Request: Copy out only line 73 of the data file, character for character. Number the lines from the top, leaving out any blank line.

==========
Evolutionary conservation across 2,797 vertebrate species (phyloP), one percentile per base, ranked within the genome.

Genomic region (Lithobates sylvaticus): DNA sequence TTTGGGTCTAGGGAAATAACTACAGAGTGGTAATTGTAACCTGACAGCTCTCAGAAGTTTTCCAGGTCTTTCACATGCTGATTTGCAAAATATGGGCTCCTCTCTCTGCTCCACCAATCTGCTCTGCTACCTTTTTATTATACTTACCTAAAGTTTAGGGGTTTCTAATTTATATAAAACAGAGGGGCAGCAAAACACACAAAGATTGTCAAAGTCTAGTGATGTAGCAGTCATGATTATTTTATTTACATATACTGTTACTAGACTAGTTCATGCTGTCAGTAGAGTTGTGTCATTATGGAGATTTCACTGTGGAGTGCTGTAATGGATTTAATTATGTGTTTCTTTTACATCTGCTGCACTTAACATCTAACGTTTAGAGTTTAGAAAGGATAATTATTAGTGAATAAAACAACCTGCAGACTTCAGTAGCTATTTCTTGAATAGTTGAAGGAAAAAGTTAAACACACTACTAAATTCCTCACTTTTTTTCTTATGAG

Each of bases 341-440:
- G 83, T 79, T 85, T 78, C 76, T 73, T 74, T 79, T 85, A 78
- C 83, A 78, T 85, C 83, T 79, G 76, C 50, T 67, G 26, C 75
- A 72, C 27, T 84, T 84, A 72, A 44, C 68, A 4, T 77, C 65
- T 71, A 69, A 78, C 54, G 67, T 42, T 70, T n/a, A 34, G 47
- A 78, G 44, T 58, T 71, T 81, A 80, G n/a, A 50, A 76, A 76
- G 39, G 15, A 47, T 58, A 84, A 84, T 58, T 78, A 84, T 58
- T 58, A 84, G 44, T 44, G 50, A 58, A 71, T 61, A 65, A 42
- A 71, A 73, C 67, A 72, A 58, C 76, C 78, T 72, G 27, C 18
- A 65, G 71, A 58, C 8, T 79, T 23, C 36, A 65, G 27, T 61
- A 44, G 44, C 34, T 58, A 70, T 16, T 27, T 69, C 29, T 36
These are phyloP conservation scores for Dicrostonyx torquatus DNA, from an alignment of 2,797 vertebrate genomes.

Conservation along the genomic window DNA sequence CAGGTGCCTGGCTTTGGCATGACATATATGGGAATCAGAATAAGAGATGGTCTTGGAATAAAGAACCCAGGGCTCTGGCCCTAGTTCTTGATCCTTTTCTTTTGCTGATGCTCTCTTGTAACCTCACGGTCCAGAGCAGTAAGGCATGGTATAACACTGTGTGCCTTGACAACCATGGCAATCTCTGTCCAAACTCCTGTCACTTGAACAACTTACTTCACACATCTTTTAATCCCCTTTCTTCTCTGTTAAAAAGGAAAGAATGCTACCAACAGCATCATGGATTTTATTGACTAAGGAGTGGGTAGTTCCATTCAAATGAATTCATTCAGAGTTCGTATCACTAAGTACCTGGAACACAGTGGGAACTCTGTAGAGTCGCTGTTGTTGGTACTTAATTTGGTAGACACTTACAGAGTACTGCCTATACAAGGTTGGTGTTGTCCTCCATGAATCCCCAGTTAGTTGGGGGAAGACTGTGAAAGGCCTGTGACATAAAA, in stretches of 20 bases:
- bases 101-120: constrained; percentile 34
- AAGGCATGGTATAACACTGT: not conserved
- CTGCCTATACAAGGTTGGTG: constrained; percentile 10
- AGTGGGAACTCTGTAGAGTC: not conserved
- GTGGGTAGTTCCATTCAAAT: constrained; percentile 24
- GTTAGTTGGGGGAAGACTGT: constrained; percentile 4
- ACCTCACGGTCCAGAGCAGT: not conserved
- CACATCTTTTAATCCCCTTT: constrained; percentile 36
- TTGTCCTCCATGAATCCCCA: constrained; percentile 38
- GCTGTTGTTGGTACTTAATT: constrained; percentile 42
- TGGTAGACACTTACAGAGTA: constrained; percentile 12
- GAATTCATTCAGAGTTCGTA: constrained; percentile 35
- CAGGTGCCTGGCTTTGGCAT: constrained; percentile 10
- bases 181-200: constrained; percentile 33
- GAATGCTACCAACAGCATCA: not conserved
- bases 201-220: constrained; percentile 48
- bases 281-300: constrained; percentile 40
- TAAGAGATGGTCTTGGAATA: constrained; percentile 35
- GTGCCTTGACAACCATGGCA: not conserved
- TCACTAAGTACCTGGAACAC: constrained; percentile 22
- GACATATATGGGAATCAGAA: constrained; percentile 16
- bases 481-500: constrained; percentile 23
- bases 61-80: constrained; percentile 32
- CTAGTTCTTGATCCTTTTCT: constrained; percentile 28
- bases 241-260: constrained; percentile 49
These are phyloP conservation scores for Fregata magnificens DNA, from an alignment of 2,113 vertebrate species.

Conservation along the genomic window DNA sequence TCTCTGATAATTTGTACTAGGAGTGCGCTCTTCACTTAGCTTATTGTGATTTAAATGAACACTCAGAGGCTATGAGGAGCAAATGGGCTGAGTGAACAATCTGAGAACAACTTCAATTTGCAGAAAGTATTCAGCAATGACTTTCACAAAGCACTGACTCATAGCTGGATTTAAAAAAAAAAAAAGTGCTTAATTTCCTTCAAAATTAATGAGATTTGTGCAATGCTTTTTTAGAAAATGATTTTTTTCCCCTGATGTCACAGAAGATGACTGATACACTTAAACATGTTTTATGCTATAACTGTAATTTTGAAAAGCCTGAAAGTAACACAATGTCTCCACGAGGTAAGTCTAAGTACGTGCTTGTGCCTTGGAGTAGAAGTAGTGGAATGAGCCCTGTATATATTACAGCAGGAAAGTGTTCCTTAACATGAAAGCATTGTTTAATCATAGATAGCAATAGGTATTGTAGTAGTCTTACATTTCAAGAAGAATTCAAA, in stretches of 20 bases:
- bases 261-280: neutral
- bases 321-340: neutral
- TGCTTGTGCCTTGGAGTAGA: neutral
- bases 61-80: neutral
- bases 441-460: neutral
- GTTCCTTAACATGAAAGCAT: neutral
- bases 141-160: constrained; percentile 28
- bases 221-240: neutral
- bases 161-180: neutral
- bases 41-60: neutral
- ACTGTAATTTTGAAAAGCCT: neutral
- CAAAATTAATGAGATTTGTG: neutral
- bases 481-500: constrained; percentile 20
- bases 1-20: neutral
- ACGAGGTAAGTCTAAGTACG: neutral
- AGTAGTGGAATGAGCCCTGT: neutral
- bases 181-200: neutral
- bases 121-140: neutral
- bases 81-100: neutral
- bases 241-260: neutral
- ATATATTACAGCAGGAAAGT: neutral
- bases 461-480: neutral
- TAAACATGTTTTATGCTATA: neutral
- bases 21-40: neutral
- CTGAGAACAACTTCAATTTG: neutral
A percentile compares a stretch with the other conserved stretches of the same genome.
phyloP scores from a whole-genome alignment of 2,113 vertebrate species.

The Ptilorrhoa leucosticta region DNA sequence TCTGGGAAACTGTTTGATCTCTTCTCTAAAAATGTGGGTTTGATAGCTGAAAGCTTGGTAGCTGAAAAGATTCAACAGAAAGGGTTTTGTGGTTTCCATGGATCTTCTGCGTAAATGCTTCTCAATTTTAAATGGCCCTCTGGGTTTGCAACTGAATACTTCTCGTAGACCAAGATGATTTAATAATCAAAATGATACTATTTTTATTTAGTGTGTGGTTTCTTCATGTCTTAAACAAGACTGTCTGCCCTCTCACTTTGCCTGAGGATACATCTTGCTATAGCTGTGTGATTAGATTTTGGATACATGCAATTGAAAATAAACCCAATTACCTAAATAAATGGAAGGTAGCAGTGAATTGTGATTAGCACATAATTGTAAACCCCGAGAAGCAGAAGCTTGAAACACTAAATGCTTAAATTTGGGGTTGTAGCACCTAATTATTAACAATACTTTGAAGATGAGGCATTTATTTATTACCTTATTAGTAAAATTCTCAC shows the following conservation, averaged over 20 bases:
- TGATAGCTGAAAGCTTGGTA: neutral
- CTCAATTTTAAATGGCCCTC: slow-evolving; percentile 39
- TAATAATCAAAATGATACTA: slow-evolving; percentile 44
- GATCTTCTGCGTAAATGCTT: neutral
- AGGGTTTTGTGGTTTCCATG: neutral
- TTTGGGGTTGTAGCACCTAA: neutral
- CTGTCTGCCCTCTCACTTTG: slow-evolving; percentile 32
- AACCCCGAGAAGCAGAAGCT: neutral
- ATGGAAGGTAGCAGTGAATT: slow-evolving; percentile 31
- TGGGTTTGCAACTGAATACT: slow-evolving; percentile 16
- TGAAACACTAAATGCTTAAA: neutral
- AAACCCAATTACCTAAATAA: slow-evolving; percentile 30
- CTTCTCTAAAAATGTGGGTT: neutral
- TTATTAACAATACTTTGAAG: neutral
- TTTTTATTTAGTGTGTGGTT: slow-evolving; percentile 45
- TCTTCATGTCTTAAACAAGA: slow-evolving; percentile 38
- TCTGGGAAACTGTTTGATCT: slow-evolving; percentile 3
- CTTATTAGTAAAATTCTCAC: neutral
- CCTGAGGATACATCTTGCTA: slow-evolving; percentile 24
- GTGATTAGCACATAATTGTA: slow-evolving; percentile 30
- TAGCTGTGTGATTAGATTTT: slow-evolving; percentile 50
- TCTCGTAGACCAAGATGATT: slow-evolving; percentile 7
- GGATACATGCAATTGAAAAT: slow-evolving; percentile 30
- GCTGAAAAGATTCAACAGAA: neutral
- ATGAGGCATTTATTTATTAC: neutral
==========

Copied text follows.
- TAATAATCAAAATGATACTA: slow-evolving; percentile 44